Young stars raise $2.1m at ChildAid

The 13th edition of the annual charity concert ChildAid raised more than $2.1 million. More than 190 performers aged five to 18 took to the stage to showcase different genres of performing arts.
Young performers (first row, from left) Laura Maurer-Stroh and Aadeetiya Jayashanker, both aged 11; Estovan Cheah, seven; Cerilynn Law, 14; and Syah Rizuan Huslan, 12; (second row, from left) Mr Warren Fernandez, The Straits Times' editor and editor-
The DanceSport Academy’s team performing a dance to the song Japanese Rumba.ST PHOTO: LIM YAOHUI
Young performers (first row, from left) Laura Maurer-Stroh and Aadeetiya Jayashanker, both aged 11; Estovan Cheah, seven; Cerilynn Law, 14; and Syah Rizuan Huslan, 12; (second row, from left) Mr Warren Fernandez, The Straits Times' editor and editor-
Dancers from the STEP Youth Crew showing off their moves to the K-pop song Not Today as part of the South Korea performance segment.ST PHOTO: LIM YAOHUI

Over 190 performers put on concert with martial arts, Bollywood dance and more

Young talents took to the stage last night to raise more than $2.1 million at the 13th edition of the annual charity concert ChildAid.

More than 190 performers aged five to 18 dazzled an audience of 1,325 at Resorts World Theatre with martial arts, Bollywood dance and more in the concert, organised by The Straits Times and The Business Times.

The 90-minute show, An Amazing, Awesome Asian Adventure, is the first ChildAid concert since its inception in 2005 to feature a narrative arc that links the different acts.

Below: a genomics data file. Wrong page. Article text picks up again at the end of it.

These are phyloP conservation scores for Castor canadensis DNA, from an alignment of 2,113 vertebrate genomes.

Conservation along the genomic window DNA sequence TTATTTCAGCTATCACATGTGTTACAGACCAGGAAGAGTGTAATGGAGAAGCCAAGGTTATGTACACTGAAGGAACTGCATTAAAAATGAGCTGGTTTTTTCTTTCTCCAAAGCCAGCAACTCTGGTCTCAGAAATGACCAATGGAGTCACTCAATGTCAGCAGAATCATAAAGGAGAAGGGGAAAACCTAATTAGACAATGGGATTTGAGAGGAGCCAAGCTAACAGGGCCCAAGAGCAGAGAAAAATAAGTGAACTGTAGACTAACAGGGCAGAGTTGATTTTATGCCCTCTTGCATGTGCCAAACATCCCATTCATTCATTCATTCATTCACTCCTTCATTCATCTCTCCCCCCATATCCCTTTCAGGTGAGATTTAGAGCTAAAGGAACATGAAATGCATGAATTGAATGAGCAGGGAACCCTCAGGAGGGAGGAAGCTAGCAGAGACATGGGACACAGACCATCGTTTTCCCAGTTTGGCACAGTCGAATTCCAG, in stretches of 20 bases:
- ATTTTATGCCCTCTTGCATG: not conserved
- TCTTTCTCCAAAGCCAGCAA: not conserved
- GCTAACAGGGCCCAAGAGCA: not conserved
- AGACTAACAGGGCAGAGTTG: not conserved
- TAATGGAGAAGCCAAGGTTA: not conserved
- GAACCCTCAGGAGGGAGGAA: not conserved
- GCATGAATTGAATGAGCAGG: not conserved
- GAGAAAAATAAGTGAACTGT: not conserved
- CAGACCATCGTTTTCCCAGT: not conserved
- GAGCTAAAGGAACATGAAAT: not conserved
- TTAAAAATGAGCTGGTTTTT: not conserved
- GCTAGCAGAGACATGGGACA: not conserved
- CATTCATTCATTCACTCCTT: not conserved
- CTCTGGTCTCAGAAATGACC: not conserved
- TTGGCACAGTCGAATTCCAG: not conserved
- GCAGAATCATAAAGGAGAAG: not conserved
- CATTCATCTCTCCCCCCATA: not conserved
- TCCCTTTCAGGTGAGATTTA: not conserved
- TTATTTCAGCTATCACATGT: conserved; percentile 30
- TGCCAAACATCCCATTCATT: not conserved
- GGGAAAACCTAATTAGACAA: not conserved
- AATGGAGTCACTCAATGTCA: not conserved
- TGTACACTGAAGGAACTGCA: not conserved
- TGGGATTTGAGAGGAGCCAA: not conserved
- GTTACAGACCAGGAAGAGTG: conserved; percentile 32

It follows the journey of four children whose dream masks are stolen by a witch. To get back their masks, they follow clues given by an imp, which lead them on a whirlwind adventure through Asia.

The four lead roles were played by Gisele Chiam and Emiliano Cyrus, both nine, and Neo Le Yang and Lilo Baier, both 11.

Mr Helmi Yusof, co-organising chairman of ChildAid, described the 12-year-old concert as "a teenager eager to shed the last traces of childhood and come into his or her own".

"ChildAid 2017 has successfully made the transition from a pure concert to a narrative musical format, and will hopefully continue to find new ways of expression from here on," said the arts correspondent for The Business Times.

Eleven-year-old Lilo Baier being carried by Neo Le Yang (in blue), 11, and Emiliano Cyrus, nine, to the beat of the Rice Rice Baby Medley, as they take centre stage among stars from the Kids Performing Academy of the Arts. They were part of ChildAid'
Young stars shine in night of music at ChildAid: Eleven-year-old Lilo Baier being carried by Neo Le Yang (in blue), 11, and Emiliano Cyrus, nine, to the beat of the Rice Rice Baby Medley, as they take centre stage among stars from the Kids Performing Academy of the Arts. They were part of ChildAid's first musical last night at the Resorts World Theatre. Featuring a cast of more than 190 aged five to 18, and directed by Singapore's singer-songwriter and Cultural Medallion recipient Dick Lee, the annual charity concert raised more than $2.1 million. The theme for the concert, organised by The Straits Times and The Business Times, was An Amazing, Awesome Asian Adventure, celebrating the diversity of Asian cultures. ST PHOTO: LIM YAOHUI

Mr Desmond Lee, Minister for Social and Family Development, was the concert's guest of honour.

At a pre-show reception, he mingled with representatives from ChildAid's corporate sponsors Citi Singapore, HSBC and United Overseas Bank (UOB), each of which donated $500,000 and more, as well as Suntory Beverage & Food Asia, which donated $100,000. Resorts World Sentosa was the official venue partner.

Young performers (first row, from left) Laura Maurer-Stroh and Aadeetiya Jayashanker, both aged 11; Estovan Cheah, seven; Cerilynn Law, 14; and Syah Rizuan Huslan, 12; (second row, from left) Mr Warren Fernandez, The Straits Times' editor and editor-